|Object type||Last Post film|
Australian War Memorial
|Place made||Australia: Australian Capital Territory, Canberra, Campbell|
|Date made||21 November 2018|
Second World War, 1939-1945
Item copyright: © Australian War Memorial
This item is licensed under CC BY-NC
|Copying Provisions||Copyright restrictions apply. Only personal, non-commercial, research and study use permitted. Permission of copyright holder required for any commercial use and/or reproduction.|
The Last Post Ceremony commemorating the service of (424838) Flight Sergeant Kenneth Harold Rowley, No. 12 Squadron, Royal Air Force, Second World War.
The Last Post Ceremony is presented in the Commemorative area of the Australian War Memorial each day. The ceremony commemorates more than 102,000 Australians who have given their lives in war and other operations and whose names are recorded on the Roll of Honour. At each ceremony the story behind one of the names on the Roll of Honour is told. Hosted by Chris Widenbar, the story for this day was on (424838) Flight Sergeant Kenneth Harold Rowley, No. 12 Squadron, Royal Air Force, Second World War.Film order form
424838 Flight Sergeant Kenneth Harold Rowley, No. 12 Squadron, Royal Air Force
Killed in flying battle 23 October 1944
Story delivered 21 November 2018
Today we pay tribute to Flight Sergeant Kenneth Harold Rowley.
Born in Sydney on 31 March 1920, Kenneth Harold Rowley was the son of Henry and Jessie Rowley of the Sydney suburb of Campsie.
Growing up, young Kenneth Rowley attended Paddington Junior Technical School. Following his schooling he worked in various jobs, mostly as a labourer and factory hand. A keen sportsman, Rowley was particularly keen on boxing and served in the Militia, marching part time with the 60th Anti–Aircraft Search Light Company.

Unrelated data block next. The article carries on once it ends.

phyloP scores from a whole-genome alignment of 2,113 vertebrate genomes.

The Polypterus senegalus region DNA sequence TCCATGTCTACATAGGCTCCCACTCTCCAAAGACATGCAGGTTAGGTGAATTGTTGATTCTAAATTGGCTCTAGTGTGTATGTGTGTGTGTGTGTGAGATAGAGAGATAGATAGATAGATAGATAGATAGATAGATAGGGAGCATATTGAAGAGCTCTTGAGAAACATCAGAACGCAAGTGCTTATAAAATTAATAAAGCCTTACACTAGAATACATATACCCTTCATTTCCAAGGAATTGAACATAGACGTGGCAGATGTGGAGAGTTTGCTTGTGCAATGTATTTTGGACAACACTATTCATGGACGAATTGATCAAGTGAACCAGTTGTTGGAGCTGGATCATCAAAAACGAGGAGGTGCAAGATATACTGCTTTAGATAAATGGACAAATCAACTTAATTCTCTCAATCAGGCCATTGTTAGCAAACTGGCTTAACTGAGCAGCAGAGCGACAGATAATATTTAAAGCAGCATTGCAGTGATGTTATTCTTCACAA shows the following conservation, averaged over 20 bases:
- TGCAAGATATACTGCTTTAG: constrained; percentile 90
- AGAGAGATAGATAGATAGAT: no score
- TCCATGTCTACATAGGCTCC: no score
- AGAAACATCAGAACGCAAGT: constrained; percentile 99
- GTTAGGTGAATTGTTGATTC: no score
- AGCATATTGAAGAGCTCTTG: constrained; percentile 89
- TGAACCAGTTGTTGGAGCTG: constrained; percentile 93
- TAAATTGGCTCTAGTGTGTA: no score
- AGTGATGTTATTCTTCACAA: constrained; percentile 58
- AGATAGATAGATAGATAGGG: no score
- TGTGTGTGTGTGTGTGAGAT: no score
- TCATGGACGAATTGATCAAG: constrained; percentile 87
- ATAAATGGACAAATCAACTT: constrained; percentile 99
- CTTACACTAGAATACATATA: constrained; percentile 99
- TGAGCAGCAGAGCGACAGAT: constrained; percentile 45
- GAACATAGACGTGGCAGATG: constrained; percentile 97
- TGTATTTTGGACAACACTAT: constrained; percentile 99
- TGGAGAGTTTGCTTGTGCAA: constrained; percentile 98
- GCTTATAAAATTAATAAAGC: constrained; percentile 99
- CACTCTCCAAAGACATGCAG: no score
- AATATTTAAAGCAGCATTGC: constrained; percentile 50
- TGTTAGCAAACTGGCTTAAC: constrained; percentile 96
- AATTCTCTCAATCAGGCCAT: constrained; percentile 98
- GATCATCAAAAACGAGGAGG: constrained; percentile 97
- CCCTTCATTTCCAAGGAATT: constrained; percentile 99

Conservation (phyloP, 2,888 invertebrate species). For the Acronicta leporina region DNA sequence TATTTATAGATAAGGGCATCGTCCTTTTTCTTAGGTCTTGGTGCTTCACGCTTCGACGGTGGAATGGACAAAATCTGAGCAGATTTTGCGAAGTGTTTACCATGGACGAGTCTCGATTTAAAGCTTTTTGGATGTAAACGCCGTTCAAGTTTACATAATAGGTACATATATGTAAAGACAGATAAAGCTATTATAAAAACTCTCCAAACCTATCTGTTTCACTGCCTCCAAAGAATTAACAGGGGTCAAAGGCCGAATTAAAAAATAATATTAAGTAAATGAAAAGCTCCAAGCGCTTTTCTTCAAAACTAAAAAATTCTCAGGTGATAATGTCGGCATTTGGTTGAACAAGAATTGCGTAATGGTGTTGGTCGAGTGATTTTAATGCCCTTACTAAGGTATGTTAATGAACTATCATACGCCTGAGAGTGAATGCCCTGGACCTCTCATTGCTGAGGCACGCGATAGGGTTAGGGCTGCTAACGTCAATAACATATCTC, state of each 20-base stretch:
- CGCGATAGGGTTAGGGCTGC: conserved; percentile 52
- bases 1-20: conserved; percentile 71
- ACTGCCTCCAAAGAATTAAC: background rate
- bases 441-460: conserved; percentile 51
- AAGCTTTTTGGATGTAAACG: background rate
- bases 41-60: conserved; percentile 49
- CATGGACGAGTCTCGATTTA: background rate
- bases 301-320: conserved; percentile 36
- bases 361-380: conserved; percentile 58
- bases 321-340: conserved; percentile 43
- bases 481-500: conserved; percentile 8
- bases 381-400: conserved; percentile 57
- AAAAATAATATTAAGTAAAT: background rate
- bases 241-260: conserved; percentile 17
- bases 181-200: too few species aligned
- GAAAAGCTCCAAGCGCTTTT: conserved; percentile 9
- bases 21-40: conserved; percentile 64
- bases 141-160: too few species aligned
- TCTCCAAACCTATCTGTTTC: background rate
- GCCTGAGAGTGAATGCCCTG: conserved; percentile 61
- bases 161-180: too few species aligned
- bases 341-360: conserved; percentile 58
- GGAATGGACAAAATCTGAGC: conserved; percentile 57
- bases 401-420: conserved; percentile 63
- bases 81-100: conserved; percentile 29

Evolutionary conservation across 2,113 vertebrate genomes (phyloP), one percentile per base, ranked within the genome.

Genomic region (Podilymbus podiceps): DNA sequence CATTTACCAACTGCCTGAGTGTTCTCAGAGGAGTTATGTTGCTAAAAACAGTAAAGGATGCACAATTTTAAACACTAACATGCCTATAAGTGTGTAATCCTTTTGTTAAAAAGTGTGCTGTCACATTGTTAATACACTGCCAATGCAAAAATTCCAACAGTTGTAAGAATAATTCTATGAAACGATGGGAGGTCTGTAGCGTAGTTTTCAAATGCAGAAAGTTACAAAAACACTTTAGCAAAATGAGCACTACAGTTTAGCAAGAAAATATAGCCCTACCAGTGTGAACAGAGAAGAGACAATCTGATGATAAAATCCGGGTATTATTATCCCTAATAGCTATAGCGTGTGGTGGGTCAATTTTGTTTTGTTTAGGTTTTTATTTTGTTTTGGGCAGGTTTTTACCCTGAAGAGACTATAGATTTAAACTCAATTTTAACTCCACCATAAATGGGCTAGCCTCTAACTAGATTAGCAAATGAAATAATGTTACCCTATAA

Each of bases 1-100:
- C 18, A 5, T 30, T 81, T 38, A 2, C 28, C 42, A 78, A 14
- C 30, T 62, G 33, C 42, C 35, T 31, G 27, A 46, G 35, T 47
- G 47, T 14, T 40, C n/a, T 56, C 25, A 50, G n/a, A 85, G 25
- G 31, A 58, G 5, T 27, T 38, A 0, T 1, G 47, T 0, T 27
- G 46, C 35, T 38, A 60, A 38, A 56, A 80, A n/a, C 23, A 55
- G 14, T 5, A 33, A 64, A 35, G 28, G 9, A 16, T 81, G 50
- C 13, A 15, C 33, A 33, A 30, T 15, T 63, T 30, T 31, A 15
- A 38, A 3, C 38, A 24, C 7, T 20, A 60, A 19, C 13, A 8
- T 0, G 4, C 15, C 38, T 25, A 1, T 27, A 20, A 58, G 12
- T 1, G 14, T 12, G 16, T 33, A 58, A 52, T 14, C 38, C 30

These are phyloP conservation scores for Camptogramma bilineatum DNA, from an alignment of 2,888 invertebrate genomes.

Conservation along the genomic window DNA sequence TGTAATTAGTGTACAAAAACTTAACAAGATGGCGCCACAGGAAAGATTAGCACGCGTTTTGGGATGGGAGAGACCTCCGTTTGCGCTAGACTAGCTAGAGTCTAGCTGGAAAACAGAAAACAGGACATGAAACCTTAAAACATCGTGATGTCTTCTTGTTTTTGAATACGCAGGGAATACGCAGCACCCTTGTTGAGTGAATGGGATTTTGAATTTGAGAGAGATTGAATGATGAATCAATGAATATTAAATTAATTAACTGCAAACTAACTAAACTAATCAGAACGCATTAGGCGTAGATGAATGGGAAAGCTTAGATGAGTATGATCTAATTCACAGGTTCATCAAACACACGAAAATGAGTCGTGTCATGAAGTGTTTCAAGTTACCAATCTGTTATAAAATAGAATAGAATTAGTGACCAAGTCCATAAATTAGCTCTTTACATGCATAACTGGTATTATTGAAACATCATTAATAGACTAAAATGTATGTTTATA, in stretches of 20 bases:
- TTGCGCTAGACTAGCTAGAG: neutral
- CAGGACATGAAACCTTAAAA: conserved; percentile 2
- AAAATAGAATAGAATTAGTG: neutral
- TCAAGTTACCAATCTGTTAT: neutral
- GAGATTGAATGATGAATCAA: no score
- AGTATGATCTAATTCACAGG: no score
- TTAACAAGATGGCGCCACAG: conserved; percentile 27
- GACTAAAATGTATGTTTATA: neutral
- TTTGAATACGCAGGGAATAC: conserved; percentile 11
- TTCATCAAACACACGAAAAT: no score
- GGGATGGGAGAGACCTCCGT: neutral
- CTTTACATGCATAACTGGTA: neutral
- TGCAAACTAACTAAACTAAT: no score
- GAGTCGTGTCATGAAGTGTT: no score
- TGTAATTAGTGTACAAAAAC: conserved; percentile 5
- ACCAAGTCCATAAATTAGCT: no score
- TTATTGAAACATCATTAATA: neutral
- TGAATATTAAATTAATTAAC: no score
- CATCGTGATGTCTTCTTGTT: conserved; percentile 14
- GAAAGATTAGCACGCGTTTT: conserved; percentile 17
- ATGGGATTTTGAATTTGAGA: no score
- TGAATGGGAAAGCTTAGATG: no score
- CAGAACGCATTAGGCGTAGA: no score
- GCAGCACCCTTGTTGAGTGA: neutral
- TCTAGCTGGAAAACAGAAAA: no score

At the time of his enlistment in the Royal Australian Air Force on 9 October 1942, Rowley was unemployed, but had just enrolled at Campsie Continuation School.
Beginning training as an air gunner, he was not the most disciplined recruit and on more than one occasion got into strife for turning up late to duty or using insubordinate language to superiors. He once spent 50 days in detention following a district court martial for verbally abusing a superior.
But Rowley did finish his initial training in Australian, embarking for overseas service in Sydney on 13 October 1943.
As part of the Empire Air Training Scheme, he was one of almost 27,500 RAAF pilots, navigators, wireless operators, gunners, and engineers, who, throughout the course of the war, joined Royal Air Force squadrons or Australian squadrons based in Britain.
Arriving in Britain in November 1943, Rowley undertook further specialist training before he was posted to No. 12 Squadron, Royal Air Force in July 1944.
Part of RAF Bomber Command, No. 12 Squadron was equipped with four-engined Avro Lancaster heavy bombers.
After serving with the squadron for three months, on the night of the 23/24 October Rowley was taking part in a bombing raid on Essen, Germany, in a Lancaster that was shot down and crashed near the border between Germany and the Netherlands.
Rowley and all six of his crewmates were killed. They were fellow Australians: Warrant Officer John Phillip, Flight Sergeant Douglas Maclean, Flight Sergeant John Kelly, Flight Sergeant Arthur Llewellyn, Flight Sergeant Ian Fleming; and British crewmate, the flight engineer Sergeant Frank Niblett.
Their bodies were recovered from the crash site and buried side by side in the Winterswijk Cemetery in the Netherlands.
Kenneth Rowley was 24 years old.
His name is listed on the Roll of Honour on my left, among almost 40,000 Australians who died while serving in the Second World War.
This is but one of the many stories of service and sacrifice told here at the Australian War Memorial. We now remember Flight Sergeant Kenneth Harold Rowley, who gave his life for us, for our freedoms, and in the hope of a better world.
Historian, Military History Section
Video of The Last Post Ceremony commemorating the service of (424838) Flight Sergeant Kenneth Harold Rowley, No. 12 Squadron, Royal Air Force, Second World War. (video)